Native American Composers Apprenticeship Project

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Founded in 2001, the Native American Composers Apprenticeship Project (NACAP) is an outreach program of the Grand Canyon Music Festival that is dedicated to teaching Native American young people to compose concert music.[1] Each year, young musicians work with a Native American composer and a string quartet in residence in partnership with their school's music program.[2] For the 2011 season, the Sphinx Organization's Catalyst Quartet participated as NACAP's first Fellowship Ensemble.

In 2007 New York's WNYC aired a feature about the project on its program Soundcheck, narrated by Ralph Farris of the string quartet ETHEL.[3]

NACAP is a winner of Arizona Governor's Arts Award for Arts in Education[4] and in 2011 was presented with a National Arts and Humanities Youth Program Award by First Lady Michelle Obama.[5][6]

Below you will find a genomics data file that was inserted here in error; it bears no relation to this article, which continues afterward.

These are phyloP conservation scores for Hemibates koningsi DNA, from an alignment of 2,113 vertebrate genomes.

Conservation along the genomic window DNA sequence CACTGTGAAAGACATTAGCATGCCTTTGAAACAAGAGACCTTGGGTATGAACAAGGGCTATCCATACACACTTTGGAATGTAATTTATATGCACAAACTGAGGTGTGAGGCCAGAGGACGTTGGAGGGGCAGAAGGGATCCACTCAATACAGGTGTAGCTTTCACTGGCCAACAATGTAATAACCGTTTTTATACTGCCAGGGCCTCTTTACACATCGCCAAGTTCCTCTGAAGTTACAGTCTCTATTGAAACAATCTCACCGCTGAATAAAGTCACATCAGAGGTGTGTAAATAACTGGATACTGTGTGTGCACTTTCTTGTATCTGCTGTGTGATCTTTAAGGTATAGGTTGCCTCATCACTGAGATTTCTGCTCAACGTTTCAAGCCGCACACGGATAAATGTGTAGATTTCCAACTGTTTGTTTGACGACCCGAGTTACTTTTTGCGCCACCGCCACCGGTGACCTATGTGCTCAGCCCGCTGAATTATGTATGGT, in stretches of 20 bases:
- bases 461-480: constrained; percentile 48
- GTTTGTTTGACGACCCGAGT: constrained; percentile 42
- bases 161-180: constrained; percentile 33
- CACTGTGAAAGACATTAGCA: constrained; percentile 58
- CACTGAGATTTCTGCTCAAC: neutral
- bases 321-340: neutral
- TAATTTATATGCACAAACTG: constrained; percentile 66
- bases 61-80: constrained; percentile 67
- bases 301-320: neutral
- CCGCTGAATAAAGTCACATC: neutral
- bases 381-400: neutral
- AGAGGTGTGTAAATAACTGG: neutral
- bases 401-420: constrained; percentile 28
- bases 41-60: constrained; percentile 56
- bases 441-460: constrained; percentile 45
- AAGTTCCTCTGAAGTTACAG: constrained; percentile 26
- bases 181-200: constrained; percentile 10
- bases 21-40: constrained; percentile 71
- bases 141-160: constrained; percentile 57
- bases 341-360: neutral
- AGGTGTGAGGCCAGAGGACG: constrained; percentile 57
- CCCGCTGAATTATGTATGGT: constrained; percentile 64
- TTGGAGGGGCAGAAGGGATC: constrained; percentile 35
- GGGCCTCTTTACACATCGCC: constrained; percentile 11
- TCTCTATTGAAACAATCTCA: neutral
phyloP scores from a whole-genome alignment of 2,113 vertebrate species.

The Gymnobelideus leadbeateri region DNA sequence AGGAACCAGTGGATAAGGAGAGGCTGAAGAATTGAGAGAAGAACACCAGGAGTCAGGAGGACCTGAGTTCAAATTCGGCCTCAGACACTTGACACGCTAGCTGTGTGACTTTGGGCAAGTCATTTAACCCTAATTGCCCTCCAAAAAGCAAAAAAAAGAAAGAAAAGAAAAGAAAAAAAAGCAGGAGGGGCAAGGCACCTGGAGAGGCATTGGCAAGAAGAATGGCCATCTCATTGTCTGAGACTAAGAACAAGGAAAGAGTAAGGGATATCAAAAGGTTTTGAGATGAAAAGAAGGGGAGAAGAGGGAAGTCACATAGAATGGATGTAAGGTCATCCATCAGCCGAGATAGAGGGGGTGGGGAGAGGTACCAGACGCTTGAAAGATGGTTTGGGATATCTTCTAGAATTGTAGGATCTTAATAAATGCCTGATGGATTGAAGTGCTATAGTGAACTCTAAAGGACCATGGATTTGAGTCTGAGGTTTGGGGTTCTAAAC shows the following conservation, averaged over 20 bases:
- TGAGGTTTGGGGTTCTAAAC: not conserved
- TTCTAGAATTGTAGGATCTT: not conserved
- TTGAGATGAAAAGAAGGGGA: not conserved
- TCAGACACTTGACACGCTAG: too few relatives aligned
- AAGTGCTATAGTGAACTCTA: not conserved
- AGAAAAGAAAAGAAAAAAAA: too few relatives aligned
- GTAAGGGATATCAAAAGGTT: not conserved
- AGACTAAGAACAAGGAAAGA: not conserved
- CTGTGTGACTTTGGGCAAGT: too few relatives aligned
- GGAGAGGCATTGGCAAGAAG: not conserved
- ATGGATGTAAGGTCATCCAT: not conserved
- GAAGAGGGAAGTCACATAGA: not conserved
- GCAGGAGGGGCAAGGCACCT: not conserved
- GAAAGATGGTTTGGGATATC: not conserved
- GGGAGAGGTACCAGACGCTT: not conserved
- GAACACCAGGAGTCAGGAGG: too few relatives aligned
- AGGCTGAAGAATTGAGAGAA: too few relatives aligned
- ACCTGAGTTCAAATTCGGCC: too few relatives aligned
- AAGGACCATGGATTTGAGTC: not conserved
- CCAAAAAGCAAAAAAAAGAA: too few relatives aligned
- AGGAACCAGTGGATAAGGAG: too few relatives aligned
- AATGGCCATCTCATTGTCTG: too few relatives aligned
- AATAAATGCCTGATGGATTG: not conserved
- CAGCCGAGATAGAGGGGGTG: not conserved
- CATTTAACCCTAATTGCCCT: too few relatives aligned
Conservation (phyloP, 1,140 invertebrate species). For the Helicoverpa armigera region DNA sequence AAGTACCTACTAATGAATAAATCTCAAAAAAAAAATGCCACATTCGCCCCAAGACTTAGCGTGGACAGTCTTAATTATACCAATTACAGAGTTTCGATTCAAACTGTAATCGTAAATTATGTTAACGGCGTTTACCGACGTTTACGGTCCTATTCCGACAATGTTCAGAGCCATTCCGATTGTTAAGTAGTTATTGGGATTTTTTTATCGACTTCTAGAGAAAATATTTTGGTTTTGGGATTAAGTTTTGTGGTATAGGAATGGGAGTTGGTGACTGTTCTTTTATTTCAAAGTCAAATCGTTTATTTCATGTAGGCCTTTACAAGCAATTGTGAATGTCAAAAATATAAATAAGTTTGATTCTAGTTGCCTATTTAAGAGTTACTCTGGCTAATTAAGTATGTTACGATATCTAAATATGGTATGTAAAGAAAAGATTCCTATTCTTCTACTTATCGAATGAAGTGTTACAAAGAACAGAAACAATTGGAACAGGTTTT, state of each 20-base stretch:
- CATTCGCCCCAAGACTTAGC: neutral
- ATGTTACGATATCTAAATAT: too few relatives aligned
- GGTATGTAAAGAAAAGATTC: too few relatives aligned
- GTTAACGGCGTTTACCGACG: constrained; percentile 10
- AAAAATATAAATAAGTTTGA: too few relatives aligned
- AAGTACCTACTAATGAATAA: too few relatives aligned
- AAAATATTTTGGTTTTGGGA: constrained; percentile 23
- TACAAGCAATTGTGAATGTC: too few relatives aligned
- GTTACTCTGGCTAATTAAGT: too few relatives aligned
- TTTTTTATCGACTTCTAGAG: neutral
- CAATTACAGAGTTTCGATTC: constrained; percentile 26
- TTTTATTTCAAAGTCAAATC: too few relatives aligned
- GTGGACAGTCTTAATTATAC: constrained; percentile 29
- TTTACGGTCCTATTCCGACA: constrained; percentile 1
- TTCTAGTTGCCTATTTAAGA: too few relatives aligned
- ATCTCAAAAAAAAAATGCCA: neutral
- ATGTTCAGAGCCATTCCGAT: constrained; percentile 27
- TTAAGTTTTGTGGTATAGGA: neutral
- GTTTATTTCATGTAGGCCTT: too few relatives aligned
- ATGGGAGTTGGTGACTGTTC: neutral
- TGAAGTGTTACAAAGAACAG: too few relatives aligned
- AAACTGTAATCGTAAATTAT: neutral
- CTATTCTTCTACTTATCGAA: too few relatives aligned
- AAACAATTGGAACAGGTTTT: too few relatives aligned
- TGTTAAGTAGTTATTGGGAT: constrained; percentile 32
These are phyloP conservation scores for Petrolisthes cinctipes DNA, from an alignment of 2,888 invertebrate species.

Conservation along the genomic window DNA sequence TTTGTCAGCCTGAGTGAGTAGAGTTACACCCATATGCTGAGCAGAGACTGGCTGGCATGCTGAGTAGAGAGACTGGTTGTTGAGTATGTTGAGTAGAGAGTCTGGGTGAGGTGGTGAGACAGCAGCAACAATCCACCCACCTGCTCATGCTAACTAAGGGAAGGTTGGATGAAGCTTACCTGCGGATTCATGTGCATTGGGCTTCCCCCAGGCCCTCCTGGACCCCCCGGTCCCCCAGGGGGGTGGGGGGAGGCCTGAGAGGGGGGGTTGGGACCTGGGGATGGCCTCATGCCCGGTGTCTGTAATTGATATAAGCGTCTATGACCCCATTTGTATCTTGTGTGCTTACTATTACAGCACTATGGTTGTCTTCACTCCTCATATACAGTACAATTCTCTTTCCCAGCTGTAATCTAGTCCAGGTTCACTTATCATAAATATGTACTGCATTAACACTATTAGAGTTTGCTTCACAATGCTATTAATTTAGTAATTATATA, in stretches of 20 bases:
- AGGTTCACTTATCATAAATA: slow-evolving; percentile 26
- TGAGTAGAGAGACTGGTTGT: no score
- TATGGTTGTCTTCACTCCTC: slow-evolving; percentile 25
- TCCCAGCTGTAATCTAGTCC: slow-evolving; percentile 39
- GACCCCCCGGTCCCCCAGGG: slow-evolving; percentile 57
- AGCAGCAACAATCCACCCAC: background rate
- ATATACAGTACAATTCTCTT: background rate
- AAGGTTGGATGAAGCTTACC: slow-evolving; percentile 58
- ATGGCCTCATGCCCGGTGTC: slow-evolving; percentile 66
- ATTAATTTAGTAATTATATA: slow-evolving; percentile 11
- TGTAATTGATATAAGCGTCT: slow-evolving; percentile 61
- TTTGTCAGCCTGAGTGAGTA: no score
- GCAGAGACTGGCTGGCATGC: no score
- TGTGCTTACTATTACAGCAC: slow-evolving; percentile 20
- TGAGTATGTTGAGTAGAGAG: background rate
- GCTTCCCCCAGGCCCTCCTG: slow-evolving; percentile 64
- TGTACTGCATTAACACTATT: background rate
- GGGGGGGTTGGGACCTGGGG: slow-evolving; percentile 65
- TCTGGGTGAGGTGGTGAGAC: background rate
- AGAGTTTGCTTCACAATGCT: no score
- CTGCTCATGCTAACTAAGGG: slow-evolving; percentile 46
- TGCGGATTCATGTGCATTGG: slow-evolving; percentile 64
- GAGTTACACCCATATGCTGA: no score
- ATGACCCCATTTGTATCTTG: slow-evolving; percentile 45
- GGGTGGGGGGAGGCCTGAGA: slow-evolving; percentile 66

Composers-in-residence[edit]

String Quartets-in-residence[edit]


See also[edit]

References[edit]

  1. ^ "Native American Composers", New Music Box, by Gail Wein, April 8, 2009 [1]
  2. ^ "The Native American Composer Apprentice Project", Native Village Youth and Education News, by Eileen Shimizu, April 1, 2009 Issue 196 Volume 4 [2]
  3. ^ "Young Minds, New Ideas", Soundcheck ®, October 29, 2007 [3]
  4. ^ "Arts in Education Week: Recognizing Impactful Arts Education Programs", Arizona Commission on the Arts, by Mandy Buscas, September 14th, 2010 [4]
  5. ^ "Native American Composers Apprenticeship Project Gives Students a Voice", The official blog of the National Endowment for the Arts [5]
  6. ^ "Grand Canyon Music Festival's Native American Composer Apprentice Project wins award", Navajo-Hopi Observer, 11/8/2011 [6]

External links[edit]